Drivers who speed through school zones with cameras in Kent will pay for the police department’s plan to spend $868,000 on 14 new vehicles this year as well as 2019 and 2020 to initiate a car-per-officer, take-home program.
The City Council’s Operations Committee on May 1 voted 2-0 to recommend that the full council on May 15 approve use of the city’s school zone traffic safety camera funds to pay for the additional vehicles. Police officials said the plan is to buy 14 vehicles ($62,000 per vehicle) in each of the next three years at a total cost of about $2.6 million.
The decision by city and police leaders to start the new car-per-officer program came just one week after voters soundly rejected (57 to 43 percent) a utility tax increase to 8 percent from 6 percent to hire 23 more officers in an effort to try to make Kent safer as well as reduce overtime costs of about $2 million per year. Kent has a force of 157 officers, so about half will be able to take vehicles home. The department currently has 41 vehicles, so most officers share cars.
“We’re doing a program that will save taxpayers money in the long run,” said Ken Thomas in a phone interview last week prior to Mayor Dana Ralph replacing him Tuesday as police chief with Assistant Chief Rafael Padilla. “The capital is from a special purpose fund, which will put less pressure on the general fund.
“It’s not taxpayers funds, it’s from traffic violators. That’s a good message for taxpayers, it’s not taxpayer money paying for it.”
Drivers caught speeding at the four schools with cameras brought in $1.2 million last year to the city in ticket revenue. Kent’s taken in $4.2 million during the four years of the program, which started at Sunrise and Neely-O’Brien elementary schools in 2014 and expanded to Meridian and Millennium grade schools in 2015.
Police started the program in January 2014 at the request of Kent School District officials in an effort to get drivers to obey the 20 mph speed limit at schools where traffic studies showed the most violations. The ordinance requires all funds remaining – after paying $461,000 to the Arizona company that runs the program – must be spent for enforcement and processing of traffic and criminal laws in the city.
The police department’s use of the funds in past years included city jail renovations, police overtime costs, a use of force training simulator, traffic safety equipment, seven new vehicles, drones, surveillance cameras, a 3D crime scene scanner and security upgrades at the main police station and three substations.
The car-per-officer program will save costs in the long run or be net neutral (after about three years) because of lower maintenance and operation costs with just one officer using the vehicle, Thomas said. City and police staff looked at similar programs used by the Tacoma and Lakewood police departments to help determine if the proposal saves money.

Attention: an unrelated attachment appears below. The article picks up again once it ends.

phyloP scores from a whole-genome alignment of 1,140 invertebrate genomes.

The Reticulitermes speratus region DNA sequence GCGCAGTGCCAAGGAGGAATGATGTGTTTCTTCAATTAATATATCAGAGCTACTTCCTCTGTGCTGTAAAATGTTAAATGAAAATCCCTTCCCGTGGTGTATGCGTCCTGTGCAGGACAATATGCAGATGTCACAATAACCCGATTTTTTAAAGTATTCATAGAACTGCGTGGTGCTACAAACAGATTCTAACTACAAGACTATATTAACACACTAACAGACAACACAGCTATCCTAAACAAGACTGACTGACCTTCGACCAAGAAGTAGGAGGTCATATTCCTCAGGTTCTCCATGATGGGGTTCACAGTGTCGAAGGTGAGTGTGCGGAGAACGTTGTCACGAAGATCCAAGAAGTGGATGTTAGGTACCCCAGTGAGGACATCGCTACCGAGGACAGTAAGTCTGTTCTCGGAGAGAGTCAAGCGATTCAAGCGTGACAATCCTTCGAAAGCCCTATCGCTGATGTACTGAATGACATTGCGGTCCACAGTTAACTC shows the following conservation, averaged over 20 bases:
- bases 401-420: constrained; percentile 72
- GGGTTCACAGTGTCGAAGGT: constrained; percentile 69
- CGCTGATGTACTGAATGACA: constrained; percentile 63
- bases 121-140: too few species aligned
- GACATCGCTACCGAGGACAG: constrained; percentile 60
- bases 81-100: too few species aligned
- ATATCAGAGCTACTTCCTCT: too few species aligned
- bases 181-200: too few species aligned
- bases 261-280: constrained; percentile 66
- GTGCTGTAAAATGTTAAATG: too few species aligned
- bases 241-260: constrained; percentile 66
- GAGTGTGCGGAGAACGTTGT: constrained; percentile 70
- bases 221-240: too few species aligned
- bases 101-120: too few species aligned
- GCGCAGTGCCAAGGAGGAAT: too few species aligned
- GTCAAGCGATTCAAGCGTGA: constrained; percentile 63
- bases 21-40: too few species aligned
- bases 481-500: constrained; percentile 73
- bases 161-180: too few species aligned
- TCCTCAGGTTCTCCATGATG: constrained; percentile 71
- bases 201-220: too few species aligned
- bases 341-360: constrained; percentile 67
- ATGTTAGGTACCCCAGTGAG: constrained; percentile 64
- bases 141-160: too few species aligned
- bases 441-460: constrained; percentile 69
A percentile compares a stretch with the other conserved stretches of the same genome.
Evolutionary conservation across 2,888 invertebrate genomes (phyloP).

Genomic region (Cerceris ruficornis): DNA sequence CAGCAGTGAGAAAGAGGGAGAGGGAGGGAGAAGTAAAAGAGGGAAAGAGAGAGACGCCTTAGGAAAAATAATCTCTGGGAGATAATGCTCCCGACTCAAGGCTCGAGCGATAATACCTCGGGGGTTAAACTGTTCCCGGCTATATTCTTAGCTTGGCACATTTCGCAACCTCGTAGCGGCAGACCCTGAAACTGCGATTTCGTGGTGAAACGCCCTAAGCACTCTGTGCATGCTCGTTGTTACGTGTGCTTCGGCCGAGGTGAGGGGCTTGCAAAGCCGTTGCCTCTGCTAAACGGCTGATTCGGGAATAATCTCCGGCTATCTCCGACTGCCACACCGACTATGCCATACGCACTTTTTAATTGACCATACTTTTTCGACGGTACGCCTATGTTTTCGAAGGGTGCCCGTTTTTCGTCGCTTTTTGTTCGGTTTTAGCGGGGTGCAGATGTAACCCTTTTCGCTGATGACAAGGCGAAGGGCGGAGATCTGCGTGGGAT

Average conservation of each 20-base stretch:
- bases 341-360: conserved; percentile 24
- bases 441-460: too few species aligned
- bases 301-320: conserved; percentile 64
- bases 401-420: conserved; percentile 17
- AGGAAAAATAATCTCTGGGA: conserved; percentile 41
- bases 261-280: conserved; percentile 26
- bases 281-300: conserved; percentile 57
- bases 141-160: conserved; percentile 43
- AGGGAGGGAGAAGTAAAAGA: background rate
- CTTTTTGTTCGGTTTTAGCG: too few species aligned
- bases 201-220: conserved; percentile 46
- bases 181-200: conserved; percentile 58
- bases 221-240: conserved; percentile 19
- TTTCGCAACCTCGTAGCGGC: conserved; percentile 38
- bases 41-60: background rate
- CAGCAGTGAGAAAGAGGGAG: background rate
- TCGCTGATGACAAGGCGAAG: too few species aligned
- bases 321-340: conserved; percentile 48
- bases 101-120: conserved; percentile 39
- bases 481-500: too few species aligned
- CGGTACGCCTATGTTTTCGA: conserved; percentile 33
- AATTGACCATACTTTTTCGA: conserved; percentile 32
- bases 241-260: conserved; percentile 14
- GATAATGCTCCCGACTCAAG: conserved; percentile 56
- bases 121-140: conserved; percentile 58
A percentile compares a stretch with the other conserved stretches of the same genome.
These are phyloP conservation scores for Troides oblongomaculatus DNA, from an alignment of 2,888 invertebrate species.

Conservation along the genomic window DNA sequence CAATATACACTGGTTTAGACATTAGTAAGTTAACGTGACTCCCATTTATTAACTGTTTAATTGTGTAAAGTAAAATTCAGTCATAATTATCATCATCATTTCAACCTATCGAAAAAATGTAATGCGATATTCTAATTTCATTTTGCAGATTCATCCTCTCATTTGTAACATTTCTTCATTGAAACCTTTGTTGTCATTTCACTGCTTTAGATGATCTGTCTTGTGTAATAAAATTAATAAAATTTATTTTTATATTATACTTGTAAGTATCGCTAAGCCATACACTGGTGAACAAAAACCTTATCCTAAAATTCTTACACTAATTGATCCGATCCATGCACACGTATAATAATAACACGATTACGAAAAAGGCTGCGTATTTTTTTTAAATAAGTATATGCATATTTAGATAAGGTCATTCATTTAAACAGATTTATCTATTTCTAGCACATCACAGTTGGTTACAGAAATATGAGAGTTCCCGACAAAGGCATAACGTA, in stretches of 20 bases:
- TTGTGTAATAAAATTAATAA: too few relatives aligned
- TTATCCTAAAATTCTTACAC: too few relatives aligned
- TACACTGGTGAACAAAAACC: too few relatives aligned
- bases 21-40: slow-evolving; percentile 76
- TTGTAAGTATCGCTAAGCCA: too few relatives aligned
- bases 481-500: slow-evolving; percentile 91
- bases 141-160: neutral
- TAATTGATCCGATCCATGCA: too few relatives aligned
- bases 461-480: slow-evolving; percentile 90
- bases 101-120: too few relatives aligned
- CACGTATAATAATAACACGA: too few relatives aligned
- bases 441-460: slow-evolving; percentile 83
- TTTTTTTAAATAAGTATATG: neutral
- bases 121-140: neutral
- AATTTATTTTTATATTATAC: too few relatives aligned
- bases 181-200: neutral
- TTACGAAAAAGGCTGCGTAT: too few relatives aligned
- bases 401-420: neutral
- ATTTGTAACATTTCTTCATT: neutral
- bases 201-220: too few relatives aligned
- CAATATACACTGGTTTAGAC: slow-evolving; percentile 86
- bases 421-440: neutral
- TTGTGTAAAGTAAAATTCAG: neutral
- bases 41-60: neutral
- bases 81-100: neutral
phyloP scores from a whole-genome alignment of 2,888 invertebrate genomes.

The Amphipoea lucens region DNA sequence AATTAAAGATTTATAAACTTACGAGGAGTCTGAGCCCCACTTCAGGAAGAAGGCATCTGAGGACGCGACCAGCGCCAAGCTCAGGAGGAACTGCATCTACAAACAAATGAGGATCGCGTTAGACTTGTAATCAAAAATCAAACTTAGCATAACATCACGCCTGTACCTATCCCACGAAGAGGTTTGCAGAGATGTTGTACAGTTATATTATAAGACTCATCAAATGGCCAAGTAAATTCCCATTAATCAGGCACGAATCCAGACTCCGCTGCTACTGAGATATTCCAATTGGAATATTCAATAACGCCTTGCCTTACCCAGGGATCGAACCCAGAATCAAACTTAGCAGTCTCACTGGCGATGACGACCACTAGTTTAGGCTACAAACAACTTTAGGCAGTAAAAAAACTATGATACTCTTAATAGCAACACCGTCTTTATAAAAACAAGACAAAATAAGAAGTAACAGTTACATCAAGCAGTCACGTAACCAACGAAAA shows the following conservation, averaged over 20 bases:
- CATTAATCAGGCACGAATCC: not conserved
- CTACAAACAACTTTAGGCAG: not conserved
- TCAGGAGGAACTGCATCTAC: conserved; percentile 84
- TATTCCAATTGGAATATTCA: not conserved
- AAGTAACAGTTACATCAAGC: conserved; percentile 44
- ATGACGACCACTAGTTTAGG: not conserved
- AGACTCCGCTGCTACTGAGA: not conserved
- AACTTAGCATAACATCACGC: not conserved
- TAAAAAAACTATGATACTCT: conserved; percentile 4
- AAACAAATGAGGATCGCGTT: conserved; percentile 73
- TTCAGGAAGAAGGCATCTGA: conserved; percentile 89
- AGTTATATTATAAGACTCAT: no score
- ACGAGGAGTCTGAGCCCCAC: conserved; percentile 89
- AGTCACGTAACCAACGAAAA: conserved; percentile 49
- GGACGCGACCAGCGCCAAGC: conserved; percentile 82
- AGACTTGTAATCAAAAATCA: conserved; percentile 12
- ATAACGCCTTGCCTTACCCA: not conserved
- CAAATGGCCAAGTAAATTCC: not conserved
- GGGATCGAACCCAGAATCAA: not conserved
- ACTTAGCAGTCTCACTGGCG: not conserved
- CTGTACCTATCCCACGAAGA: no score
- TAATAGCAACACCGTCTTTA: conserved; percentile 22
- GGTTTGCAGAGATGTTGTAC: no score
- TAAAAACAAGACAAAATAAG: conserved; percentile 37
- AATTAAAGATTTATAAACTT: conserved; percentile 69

It’s also a recruiting tool for police departments as the city covers all vehicle costs for officers, no matter how far their commute. Kent officers live an average of about 17 miles from police headquarters, with many of them in the Puyallup and Bonney Lake areas, Thomas said.
About 15 officers (detectives, command staff, SWAT and K-9 units) take home police vehicles now, Thomas said. Officers will not be able to use vehicles for personal trips.
“It’s so competitive in the job market,” Thomas said. “Renton is in the process of going to it, Federal Way is going to it and every Pierce County agency has the program. I think Bellevue is going to it, too. We had to get in the game. Retention and recruitment is a big part of it.”
Because officers will be able to keep all of their equipment in the vehicle, locker rooms will no longer be needed at the crowded police headquarters next to City Hall. And with officers not needing to commute in their personal cars, it will open up parking space around the station.
“I know the chief spent time crunching numbers and spent time with Finance (Department) to be net neutral or save some money,” Council President Bill Boyce said before he voted for the proposal. “Finance gave thumbs up, I feel good about that.”
Boyce also liked that the program benefits officers.
“We talk about trying to retain officers and everybody around us is doing this,” Boyce said. “This will be a small perk benefit to officers and give us more space. It’s a good thing and a step in the right direction.”
Kent plans to purchase Ford Interceptor vehicles with the funds. The force is replacing its Chevy Tahoe vehicles because the Ford vehicles cost less to outfit with police equipment and get better fuel economy, Thomas said.
If approved by council, Kent expects to order the new vehicles in June, receive them in October and outfit them, which means the program should begin by the end of the year.